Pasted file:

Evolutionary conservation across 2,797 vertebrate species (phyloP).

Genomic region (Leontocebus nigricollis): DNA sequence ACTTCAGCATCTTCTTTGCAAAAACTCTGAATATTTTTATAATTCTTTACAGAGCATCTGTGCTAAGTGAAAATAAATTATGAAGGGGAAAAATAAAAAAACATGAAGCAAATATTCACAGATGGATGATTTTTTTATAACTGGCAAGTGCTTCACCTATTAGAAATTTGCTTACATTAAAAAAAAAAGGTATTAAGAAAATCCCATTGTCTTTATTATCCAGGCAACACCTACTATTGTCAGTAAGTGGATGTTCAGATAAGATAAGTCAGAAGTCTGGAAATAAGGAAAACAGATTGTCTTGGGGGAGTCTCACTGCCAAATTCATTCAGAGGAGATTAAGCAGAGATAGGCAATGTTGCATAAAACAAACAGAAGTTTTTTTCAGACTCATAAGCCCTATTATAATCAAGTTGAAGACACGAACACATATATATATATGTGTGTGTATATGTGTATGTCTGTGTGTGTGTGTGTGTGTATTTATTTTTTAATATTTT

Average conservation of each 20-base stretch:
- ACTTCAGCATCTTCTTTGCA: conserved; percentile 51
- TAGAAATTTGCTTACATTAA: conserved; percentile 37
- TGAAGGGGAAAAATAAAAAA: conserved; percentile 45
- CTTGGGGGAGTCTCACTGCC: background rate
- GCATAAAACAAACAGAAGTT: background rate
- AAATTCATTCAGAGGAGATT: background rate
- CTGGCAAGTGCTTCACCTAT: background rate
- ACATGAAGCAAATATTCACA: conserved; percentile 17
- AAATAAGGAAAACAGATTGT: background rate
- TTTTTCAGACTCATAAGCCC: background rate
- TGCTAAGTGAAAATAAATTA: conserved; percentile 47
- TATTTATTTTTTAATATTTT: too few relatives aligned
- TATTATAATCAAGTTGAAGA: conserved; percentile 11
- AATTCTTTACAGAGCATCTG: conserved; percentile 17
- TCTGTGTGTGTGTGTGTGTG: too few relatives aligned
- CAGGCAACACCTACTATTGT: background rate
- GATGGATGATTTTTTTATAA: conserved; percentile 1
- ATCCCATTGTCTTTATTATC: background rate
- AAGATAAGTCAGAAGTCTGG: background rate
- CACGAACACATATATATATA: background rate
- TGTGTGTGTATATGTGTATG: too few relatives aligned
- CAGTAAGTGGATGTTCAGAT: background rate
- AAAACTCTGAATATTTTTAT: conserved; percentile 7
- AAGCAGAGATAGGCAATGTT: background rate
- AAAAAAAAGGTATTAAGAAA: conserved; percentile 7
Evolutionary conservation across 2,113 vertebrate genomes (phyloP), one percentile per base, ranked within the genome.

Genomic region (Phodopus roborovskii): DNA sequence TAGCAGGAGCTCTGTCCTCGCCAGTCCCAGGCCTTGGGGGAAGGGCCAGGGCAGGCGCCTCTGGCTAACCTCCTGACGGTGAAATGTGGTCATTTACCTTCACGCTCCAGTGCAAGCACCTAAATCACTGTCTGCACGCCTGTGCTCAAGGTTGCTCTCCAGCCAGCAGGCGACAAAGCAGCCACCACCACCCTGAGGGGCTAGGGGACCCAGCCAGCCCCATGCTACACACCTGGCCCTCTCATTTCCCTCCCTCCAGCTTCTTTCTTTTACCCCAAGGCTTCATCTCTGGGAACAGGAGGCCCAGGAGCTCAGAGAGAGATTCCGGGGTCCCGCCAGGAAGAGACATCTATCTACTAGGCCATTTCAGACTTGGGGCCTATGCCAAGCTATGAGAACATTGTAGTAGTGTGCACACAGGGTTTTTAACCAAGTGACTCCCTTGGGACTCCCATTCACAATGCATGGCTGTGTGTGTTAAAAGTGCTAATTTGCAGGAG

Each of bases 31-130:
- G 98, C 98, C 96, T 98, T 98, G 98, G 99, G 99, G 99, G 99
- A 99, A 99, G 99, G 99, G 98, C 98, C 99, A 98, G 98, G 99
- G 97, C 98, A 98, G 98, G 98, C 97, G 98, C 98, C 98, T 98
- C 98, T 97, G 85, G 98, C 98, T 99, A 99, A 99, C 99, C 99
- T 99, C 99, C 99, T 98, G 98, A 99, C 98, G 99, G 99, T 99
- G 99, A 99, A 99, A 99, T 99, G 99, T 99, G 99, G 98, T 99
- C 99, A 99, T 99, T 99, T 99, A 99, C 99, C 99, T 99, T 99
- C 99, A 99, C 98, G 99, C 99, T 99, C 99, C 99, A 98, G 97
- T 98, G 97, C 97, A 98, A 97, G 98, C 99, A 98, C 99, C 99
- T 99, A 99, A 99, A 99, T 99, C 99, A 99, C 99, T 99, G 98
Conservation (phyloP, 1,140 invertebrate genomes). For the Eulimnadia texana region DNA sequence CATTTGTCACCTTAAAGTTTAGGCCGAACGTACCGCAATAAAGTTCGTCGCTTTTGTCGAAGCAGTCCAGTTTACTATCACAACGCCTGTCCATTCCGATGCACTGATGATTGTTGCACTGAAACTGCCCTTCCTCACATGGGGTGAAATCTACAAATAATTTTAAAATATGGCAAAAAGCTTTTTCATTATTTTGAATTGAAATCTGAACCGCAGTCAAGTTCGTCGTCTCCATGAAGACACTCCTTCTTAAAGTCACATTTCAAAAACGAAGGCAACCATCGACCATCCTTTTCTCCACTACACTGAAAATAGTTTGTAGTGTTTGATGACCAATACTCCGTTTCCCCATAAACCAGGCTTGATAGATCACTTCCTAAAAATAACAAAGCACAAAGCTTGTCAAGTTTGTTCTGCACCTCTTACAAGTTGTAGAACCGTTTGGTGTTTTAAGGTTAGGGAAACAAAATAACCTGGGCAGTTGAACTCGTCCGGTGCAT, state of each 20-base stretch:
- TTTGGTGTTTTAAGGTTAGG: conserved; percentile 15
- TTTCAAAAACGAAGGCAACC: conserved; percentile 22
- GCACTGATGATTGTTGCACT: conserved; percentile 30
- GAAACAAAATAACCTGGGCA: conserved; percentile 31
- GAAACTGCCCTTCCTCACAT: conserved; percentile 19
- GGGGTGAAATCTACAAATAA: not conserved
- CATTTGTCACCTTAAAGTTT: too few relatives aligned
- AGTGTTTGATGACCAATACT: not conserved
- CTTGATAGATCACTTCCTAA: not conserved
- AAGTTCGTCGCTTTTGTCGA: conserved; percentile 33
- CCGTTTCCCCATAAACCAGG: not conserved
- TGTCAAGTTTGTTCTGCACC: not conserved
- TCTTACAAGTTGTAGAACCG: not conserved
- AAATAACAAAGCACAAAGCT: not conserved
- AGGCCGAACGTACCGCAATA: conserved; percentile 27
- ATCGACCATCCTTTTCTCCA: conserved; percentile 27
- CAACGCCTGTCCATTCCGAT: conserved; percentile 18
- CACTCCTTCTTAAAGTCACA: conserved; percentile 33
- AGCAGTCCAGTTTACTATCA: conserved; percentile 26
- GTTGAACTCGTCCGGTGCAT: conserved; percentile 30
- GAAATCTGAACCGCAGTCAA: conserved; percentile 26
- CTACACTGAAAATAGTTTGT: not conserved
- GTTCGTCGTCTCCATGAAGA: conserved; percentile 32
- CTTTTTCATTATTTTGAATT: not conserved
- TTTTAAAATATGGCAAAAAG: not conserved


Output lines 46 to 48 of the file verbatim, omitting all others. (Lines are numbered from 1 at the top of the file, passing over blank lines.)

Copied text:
- GAAACAAAATAACCTGGGCA: conserved; percentile 31
- GAAACTGCCCTTCCTCACAT: conserved; percentile 19
- GGGGTGAAATCTACAAATAA: not conserved